Series: Job: I Choose to Bless: Suffering, Sovereignty and a Man Named Job

Why Do the Righteous Suffer?

  • Feb 08, 2009
  • Mark Vroegop
  • Job 32:1-37:24

I Choose To Bless

Why Do the Righteous Suffer?

Job 32-37

Mark Vroegop

5 "Behold, God is mighty, and does not despise any; he is mighty in strength of understanding. 6 He does not keep the wicked alive, but gives the afflicted their right. 7 He does not withdraw his eyes from the righteous, but with kings on the throne he sets them forever, and they are exalted. 8 And if they are bound in chains and caught in the cords of affliction, 9 then he declares to them their work and their transgressions, that they are behaving arrogantly. 10 He opens their ears to instruction and commands that they return from iniquity. 11 If they listen and serve him, they complete their days in prosperity, and their years in pleasantness. 12 But if they do not listen, they perish by the sword and die without knowledge. 13 "The godless in heart cherish anger; they do not cry for help when he binds them. 14 They die in youth, and their life ends among the cult prostitutes. 15 He delivers the afflicted by their affliction and opens their ear by adversity. 16 He also allured you out of distress into a broad place where there was no cramping, and what was set on your table was full of fatness.

17 "But you are full of the judgment on the wicked; judgment and justice seize you. 18 Beware lest wrath entice you into scoffing, and let not the greatness of the ransom turn you aside. 19 Will your cry for help avail to keep you from distress, or all the force of your strength? 20 Do not long for the night, when peoples vanish in their place. 21 Take care; do not turn to iniquity, for this you have chosen rather than affliction. 22 Behold, God is exalted in his power; who is a teacher like him? 23 Who has prescribed for him his way, or who can say, 'You have done wrong'? (Job 36:5-25)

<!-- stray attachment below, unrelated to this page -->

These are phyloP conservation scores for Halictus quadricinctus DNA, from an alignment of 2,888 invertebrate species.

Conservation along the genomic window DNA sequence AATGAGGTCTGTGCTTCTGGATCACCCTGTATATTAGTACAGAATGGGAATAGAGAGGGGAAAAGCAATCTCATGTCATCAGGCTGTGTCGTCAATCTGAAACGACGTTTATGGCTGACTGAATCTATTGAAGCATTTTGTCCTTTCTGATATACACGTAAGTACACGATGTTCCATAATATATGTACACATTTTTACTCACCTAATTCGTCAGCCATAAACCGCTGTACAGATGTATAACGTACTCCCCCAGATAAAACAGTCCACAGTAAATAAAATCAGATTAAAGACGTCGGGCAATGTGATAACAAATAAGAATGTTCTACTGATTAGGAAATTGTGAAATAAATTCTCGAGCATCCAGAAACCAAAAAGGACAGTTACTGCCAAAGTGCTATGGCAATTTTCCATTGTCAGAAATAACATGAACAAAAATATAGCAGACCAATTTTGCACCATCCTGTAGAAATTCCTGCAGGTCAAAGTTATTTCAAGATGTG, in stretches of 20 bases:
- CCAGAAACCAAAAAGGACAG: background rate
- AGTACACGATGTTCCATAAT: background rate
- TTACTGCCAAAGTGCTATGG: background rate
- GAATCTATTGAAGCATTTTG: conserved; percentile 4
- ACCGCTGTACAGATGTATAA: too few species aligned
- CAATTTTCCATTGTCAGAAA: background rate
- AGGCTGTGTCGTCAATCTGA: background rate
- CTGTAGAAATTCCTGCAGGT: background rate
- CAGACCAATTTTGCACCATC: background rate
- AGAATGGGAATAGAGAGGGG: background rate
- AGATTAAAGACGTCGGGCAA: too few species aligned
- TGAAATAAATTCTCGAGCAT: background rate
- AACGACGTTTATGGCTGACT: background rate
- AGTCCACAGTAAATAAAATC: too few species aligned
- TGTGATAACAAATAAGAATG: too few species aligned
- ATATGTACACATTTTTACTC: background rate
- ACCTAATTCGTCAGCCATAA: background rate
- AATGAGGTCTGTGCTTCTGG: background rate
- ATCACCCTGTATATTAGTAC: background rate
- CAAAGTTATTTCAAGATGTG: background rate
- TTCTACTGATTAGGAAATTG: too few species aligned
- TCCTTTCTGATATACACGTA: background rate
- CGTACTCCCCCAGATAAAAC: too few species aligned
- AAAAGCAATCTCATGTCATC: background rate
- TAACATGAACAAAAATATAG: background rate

The aim for this series has been to wrestle with the subject of suffering through the life of Job and to help us see that there is far more hope and joy in the "Who?" question as opposed to the "Why?" question. I see this as nothing more than a worship question. Is God so lovely and worthy that He will be worshipped regardless of what He gives or takes away? And the answer that we get from Job and the entire Bible is "Yes! He is so lovely and worthy that we will choose to bless his name regardless of what he gives or takes away."


Packagers of God

To say "I choose to bless" is the goal, but getting there is not easy. It is not easy emotionally because suffering is hard. But it is even more difficult when you have God in box or when you have created categories regarding how God operates that prove inadequate or unhelpful.

This is what happened with Job's three friends. They saw the suffering of Job, and their only conclusion was that Job must be evil. In their minds there had to be a direct relationship between the extent of Job's suffering and the extent of his sinfulness. Their package of God was simply that God rewards the righteous and punishes the wicked, and He does so proportionately. In other words, great blessing came from great righteousness, and great difficulties come because of great sin.

Chapters 3-31 contains three cycles of speeches where we hear Job's three friends (Eliphaz, Bildad, and Zophar) argue with Job about his innocence. Job, in turn, becomes increasingly hostile and a bit pessimistic about God. The assault of his friends has worn him out, and as you learned last week with Nate, Job is left confused about what God is doing. His friends have not solved the problem with their convenient but inadequate packages of God.

Chapter 31 ends with no resolution. Eliphaz, Bildad, and Zophar believe that Job's wickedness is great - that's why he is suffering (22:5). Job, on the other hand, concludes that he has not committed some sin that warrants this pain, and therefore God ways are just random or arbitrary - "Oh, that I had one to hear me! Here is my signature! Let the Almighty answer me! Oh, that I had the indictment written by my adversary!" (31:35). Job doesn't see the point.